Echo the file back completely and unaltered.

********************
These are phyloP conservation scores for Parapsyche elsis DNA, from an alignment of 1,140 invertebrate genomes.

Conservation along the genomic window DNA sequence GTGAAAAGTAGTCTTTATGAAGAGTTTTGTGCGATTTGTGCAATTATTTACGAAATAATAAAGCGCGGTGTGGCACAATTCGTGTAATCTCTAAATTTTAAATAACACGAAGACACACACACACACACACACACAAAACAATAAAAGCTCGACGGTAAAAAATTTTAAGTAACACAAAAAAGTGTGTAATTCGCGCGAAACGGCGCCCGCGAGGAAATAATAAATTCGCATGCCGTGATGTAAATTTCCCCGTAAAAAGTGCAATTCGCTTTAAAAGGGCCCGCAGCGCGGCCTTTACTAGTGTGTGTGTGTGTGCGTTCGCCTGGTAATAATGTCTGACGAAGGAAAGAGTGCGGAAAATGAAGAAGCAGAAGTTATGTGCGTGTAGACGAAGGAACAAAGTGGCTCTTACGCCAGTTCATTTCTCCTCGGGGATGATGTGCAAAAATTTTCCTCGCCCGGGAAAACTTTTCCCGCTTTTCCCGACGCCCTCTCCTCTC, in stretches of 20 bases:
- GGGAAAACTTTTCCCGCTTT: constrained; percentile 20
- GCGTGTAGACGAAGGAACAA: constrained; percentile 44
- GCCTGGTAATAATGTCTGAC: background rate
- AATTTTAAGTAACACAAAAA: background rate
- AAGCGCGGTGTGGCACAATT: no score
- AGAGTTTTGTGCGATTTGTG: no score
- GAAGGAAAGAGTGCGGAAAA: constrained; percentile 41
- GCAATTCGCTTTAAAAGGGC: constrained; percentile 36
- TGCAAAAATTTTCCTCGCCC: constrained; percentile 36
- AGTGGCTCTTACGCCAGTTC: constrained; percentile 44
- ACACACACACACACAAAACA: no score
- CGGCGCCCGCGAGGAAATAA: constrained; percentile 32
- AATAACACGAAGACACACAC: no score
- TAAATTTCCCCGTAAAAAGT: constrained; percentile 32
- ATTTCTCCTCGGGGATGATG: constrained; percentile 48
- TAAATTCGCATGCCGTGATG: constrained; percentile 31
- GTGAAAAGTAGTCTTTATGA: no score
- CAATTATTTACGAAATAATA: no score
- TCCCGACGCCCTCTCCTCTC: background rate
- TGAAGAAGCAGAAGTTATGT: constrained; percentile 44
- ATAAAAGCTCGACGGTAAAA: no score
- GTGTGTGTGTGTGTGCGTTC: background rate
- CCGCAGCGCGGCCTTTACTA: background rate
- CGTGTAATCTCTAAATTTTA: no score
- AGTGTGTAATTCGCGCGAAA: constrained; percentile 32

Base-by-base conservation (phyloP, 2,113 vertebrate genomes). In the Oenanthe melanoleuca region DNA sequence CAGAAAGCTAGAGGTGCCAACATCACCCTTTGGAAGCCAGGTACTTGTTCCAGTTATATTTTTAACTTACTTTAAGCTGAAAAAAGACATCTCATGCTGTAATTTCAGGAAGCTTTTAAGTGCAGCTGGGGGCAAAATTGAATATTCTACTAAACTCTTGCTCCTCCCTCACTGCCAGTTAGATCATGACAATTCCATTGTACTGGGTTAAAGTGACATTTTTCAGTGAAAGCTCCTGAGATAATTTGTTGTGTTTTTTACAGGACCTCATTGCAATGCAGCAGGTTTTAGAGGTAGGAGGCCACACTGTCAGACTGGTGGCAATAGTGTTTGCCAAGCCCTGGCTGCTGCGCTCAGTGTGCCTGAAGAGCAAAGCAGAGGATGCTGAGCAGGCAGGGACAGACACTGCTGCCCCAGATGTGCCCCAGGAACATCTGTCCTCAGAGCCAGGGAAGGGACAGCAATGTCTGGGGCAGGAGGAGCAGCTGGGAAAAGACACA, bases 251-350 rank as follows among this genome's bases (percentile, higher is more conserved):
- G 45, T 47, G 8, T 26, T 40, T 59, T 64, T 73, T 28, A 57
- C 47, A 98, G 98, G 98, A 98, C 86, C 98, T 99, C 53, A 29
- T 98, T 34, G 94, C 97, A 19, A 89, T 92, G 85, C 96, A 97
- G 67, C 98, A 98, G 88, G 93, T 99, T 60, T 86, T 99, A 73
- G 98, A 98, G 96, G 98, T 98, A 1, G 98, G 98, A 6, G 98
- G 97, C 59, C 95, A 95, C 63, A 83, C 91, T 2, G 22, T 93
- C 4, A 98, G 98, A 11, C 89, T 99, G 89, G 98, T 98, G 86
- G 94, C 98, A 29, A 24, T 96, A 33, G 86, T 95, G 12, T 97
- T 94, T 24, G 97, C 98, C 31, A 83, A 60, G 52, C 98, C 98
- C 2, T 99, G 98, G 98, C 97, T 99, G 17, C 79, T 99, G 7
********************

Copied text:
These are phyloP conservation scores for Parapsyche elsis DNA, from an alignment of 1,140 invertebrate genomes.

Conservation along the genomic window DNA sequence GTGAAAAGTAGTCTTTATGAAGAGTTTTGTGCGATTTGTGCAATTATTTACGAAATAATAAAGCGCGGTGTGGCACAATTCGTGTAATCTCTAAATTTTAAATAACACGAAGACACACACACACACACACACACAAAACAATAAAAGCTCGACGGTAAAAAATTTTAAGTAACACAAAAAAGTGTGTAATTCGCGCGAAACGGCGCCCGCGAGGAAATAATAAATTCGCATGCCGTGATGTAAATTTCCCCGTAAAAAGTGCAATTCGCTTTAAAAGGGCCCGCAGCGCGGCCTTTACTAGTGTGTGTGTGTGTGCGTTCGCCTGGTAATAATGTCTGACGAAGGAAAGAGTGCGGAAAATGAAGAAGCAGAAGTTATGTGCGTGTAGACGAAGGAACAAAGTGGCTCTTACGCCAGTTCATTTCTCCTCGGGGATGATGTGCAAAAATTTTCCTCGCCCGGGAAAACTTTTCCCGCTTTTCCCGACGCCCTCTCCTCTC, in stretches of 20 bases:
- GGGAAAACTTTTCCCGCTTT: constrained; percentile 20
- GCGTGTAGACGAAGGAACAA: constrained; percentile 44
- GCCTGGTAATAATGTCTGAC: background rate
- AATTTTAAGTAACACAAAAA: background rate
- AAGCGCGGTGTGGCACAATT: no score
- AGAGTTTTGTGCGATTTGTG: no score
- GAAGGAAAGAGTGCGGAAAA: constrained; percentile 41
- GCAATTCGCTTTAAAAGGGC: constrained; percentile 36
- TGCAAAAATTTTCCTCGCCC: constrained; percentile 36
- AGTGGCTCTTACGCCAGTTC: constrained; percentile 44
- ACACACACACACACAAAACA: no score
- CGGCGCCCGCGAGGAAATAA: constrained; percentile 32
- AATAACACGAAGACACACAC: no score
- TAAATTTCCCCGTAAAAAGT: constrained; percentile 32
- ATTTCTCCTCGGGGATGATG: constrained; percentile 48
- TAAATTCGCATGCCGTGATG: constrained; percentile 31
- GTGAAAAGTAGTCTTTATGA: no score
- CAATTATTTACGAAATAATA: no score
- TCCCGACGCCCTCTCCTCTC: background rate
- TGAAGAAGCAGAAGTTATGT: constrained; percentile 44
- ATAAAAGCTCGACGGTAAAA: no score
- GTGTGTGTGTGTGTGCGTTC: background rate
- CCGCAGCGCGGCCTTTACTA: background rate
- CGTGTAATCTCTAAATTTTA: no score
- AGTGTGTAATTCGCGCGAAA: constrained; percentile 32

Base-by-base conservation (phyloP, 2,113 vertebrate genomes). In the Oenanthe melanoleuca region DNA sequence CAGAAAGCTAGAGGTGCCAACATCACCCTTTGGAAGCCAGGTACTTGTTCCAGTTATATTTTTAACTTACTTTAAGCTGAAAAAAGACATCTCATGCTGTAATTTCAGGAAGCTTTTAAGTGCAGCTGGGGGCAAAATTGAATATTCTACTAAACTCTTGCTCCTCCCTCACTGCCAGTTAGATCATGACAATTCCATTGTACTGGGTTAAAGTGACATTTTTCAGTGAAAGCTCCTGAGATAATTTGTTGTGTTTTTTACAGGACCTCATTGCAATGCAGCAGGTTTTAGAGGTAGGAGGCCACACTGTCAGACTGGTGGCAATAGTGTTTGCCAAGCCCTGGCTGCTGCGCTCAGTGTGCCTGAAGAGCAAAGCAGAGGATGCTGAGCAGGCAGGGACAGACACTGCTGCCCCAGATGTGCCCCAGGAACATCTGTCCTCAGAGCCAGGGAAGGGACAGCAATGTCTGGGGCAGGAGGAGCAGCTGGGAAAAGACACA, bases 251-350 rank as follows among this genome's bases (percentile, higher is more conserved):
- G 45, T 47, G 8, T 26, T 40, T 59, T 64, T 73, T 28, A 57
- C 47, A 98, G 98, G 98, A 98, C 86, C 98, T 99, C 53, A 29
- T 98, T 34, G 94, C 97, A 19, A 89, T 92, G 85, C 96, A 97
- G 67, C 98, A 98, G 88, G 93, T 99, T 60, T 86, T 99, A 73
- G 98, A 98, G 96, G 98, T 98, A 1, G 98, G 98, A 6, G 98
- G 97, C 59, C 95, A 95, C 63, A 83, C 91, T 2, G 22, T 93
- C 4, A 98, G 98, A 11, C 89, T 99, G 89, G 98, T 98, G 86
- G 94, C 98, A 29, A 24, T 96, A 33, G 86, T 95, G 12, T 97
- T 94, T 24, G 97, C 98, C 31, A 83, A 60, G 52, C 98, C 98
- C 2, T 99, G 98, G 98, C 97, T 99, G 17, C 79, T 99, G 7